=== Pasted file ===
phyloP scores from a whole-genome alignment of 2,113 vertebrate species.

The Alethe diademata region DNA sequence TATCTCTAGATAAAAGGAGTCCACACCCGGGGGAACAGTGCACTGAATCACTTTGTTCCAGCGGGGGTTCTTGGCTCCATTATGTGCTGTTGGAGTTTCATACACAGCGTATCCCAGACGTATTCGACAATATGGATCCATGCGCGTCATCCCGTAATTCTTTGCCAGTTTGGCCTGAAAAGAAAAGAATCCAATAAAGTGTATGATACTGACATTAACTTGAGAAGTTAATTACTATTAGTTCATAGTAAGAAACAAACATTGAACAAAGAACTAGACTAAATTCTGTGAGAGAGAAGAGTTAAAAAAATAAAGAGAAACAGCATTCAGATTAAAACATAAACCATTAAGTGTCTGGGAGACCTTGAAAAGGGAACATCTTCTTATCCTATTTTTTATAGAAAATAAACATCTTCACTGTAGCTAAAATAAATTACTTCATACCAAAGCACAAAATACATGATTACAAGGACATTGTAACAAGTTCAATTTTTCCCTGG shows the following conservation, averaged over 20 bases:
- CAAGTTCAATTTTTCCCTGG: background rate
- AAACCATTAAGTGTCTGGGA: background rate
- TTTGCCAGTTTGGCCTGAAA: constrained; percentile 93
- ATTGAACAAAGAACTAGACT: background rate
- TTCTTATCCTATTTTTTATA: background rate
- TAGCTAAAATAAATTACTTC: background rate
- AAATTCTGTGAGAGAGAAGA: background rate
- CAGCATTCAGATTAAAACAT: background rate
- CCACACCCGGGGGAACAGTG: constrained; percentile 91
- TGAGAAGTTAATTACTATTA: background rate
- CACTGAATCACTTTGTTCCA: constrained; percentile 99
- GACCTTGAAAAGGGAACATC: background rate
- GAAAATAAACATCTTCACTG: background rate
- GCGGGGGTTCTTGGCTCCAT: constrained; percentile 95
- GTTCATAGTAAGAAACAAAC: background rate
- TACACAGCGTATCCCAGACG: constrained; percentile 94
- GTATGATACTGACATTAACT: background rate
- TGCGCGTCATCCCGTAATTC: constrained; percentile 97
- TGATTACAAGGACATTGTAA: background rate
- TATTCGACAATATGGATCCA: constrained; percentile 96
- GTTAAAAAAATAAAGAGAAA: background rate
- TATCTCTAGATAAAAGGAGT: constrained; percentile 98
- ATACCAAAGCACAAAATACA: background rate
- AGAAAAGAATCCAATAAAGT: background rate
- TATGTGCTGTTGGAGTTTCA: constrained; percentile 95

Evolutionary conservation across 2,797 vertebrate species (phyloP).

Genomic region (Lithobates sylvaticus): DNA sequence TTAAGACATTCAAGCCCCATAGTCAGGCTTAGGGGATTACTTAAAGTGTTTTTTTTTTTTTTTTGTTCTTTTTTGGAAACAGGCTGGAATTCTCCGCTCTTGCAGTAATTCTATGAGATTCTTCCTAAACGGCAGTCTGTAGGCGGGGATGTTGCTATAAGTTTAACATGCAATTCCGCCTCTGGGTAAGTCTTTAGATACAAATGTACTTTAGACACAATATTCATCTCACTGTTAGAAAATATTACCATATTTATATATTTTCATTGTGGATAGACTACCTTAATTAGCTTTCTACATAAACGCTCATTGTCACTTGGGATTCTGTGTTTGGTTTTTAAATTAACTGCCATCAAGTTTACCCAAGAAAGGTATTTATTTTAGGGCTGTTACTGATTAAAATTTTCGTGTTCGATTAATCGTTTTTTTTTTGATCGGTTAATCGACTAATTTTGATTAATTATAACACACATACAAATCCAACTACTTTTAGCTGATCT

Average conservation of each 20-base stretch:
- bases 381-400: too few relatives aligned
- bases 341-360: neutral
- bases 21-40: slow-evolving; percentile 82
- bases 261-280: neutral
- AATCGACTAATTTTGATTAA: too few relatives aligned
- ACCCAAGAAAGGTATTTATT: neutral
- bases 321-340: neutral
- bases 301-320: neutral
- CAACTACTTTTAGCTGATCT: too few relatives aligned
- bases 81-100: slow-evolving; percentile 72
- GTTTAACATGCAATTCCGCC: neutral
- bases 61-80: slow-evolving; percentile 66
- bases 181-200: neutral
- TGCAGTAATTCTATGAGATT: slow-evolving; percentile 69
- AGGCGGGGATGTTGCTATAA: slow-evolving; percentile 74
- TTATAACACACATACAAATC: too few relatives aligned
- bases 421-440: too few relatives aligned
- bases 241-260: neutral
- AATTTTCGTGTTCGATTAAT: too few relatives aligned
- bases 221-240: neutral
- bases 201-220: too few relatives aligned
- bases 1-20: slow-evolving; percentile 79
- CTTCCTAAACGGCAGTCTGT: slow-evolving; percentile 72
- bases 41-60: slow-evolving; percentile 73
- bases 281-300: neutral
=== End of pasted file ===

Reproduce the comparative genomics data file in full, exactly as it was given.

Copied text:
phyloP scores from a whole-genome alignment of 2,113 vertebrate species.

The Alethe diademata region DNA sequence TATCTCTAGATAAAAGGAGTCCACACCCGGGGGAACAGTGCACTGAATCACTTTGTTCCAGCGGGGGTTCTTGGCTCCATTATGTGCTGTTGGAGTTTCATACACAGCGTATCCCAGACGTATTCGACAATATGGATCCATGCGCGTCATCCCGTAATTCTTTGCCAGTTTGGCCTGAAAAGAAAAGAATCCAATAAAGTGTATGATACTGACATTAACTTGAGAAGTTAATTACTATTAGTTCATAGTAAGAAACAAACATTGAACAAAGAACTAGACTAAATTCTGTGAGAGAGAAGAGTTAAAAAAATAAAGAGAAACAGCATTCAGATTAAAACATAAACCATTAAGTGTCTGGGAGACCTTGAAAAGGGAACATCTTCTTATCCTATTTTTTATAGAAAATAAACATCTTCACTGTAGCTAAAATAAATTACTTCATACCAAAGCACAAAATACATGATTACAAGGACATTGTAACAAGTTCAATTTTTCCCTGG shows the following conservation, averaged over 20 bases:
- CAAGTTCAATTTTTCCCTGG: background rate
- AAACCATTAAGTGTCTGGGA: background rate
- TTTGCCAGTTTGGCCTGAAA: constrained; percentile 93
- ATTGAACAAAGAACTAGACT: background rate
- TTCTTATCCTATTTTTTATA: background rate
- TAGCTAAAATAAATTACTTC: background rate
- AAATTCTGTGAGAGAGAAGA: background rate
- CAGCATTCAGATTAAAACAT: background rate
- CCACACCCGGGGGAACAGTG: constrained; percentile 91
- TGAGAAGTTAATTACTATTA: background rate
- CACTGAATCACTTTGTTCCA: constrained; percentile 99
- GACCTTGAAAAGGGAACATC: background rate
- GAAAATAAACATCTTCACTG: background rate
- GCGGGGGTTCTTGGCTCCAT: constrained; percentile 95
- GTTCATAGTAAGAAACAAAC: background rate
- TACACAGCGTATCCCAGACG: constrained; percentile 94
- GTATGATACTGACATTAACT: background rate
- TGCGCGTCATCCCGTAATTC: constrained; percentile 97
- TGATTACAAGGACATTGTAA: background rate
- TATTCGACAATATGGATCCA: constrained; percentile 96
- GTTAAAAAAATAAAGAGAAA: background rate
- TATCTCTAGATAAAAGGAGT: constrained; percentile 98
- ATACCAAAGCACAAAATACA: background rate
- AGAAAAGAATCCAATAAAGT: background rate
- TATGTGCTGTTGGAGTTTCA: constrained; percentile 95

Evolutionary conservation across 2,797 vertebrate species (phyloP).

Genomic region (Lithobates sylvaticus): DNA sequence TTAAGACATTCAAGCCCCATAGTCAGGCTTAGGGGATTACTTAAAGTGTTTTTTTTTTTTTTTTGTTCTTTTTTGGAAACAGGCTGGAATTCTCCGCTCTTGCAGTAATTCTATGAGATTCTTCCTAAACGGCAGTCTGTAGGCGGGGATGTTGCTATAAGTTTAACATGCAATTCCGCCTCTGGGTAAGTCTTTAGATACAAATGTACTTTAGACACAATATTCATCTCACTGTTAGAAAATATTACCATATTTATATATTTTCATTGTGGATAGACTACCTTAATTAGCTTTCTACATAAACGCTCATTGTCACTTGGGATTCTGTGTTTGGTTTTTAAATTAACTGCCATCAAGTTTACCCAAGAAAGGTATTTATTTTAGGGCTGTTACTGATTAAAATTTTCGTGTTCGATTAATCGTTTTTTTTTTGATCGGTTAATCGACTAATTTTGATTAATTATAACACACATACAAATCCAACTACTTTTAGCTGATCT

Average conservation of each 20-base stretch:
- bases 381-400: too few relatives aligned
- bases 341-360: neutral
- bases 21-40: slow-evolving; percentile 82
- bases 261-280: neutral
- AATCGACTAATTTTGATTAA: too few relatives aligned
- ACCCAAGAAAGGTATTTATT: neutral
- bases 321-340: neutral
- bases 301-320: neutral
- CAACTACTTTTAGCTGATCT: too few relatives aligned
- bases 81-100: slow-evolving; percentile 72
- GTTTAACATGCAATTCCGCC: neutral
- bases 61-80: slow-evolving; percentile 66
- bases 181-200: neutral
- TGCAGTAATTCTATGAGATT: slow-evolving; percentile 69
- AGGCGGGGATGTTGCTATAA: slow-evolving; percentile 74
- TTATAACACACATACAAATC: too few relatives aligned
- bases 421-440: too few relatives aligned
- bases 241-260: neutral
- AATTTTCGTGTTCGATTAAT: too few relatives aligned
- bases 221-240: neutral
- bases 201-220: too few relatives aligned
- bases 1-20: slow-evolving; percentile 79
- CTTCCTAAACGGCAGTCTGT: slow-evolving; percentile 72
- bases 41-60: slow-evolving; percentile 73
- bases 281-300: neutral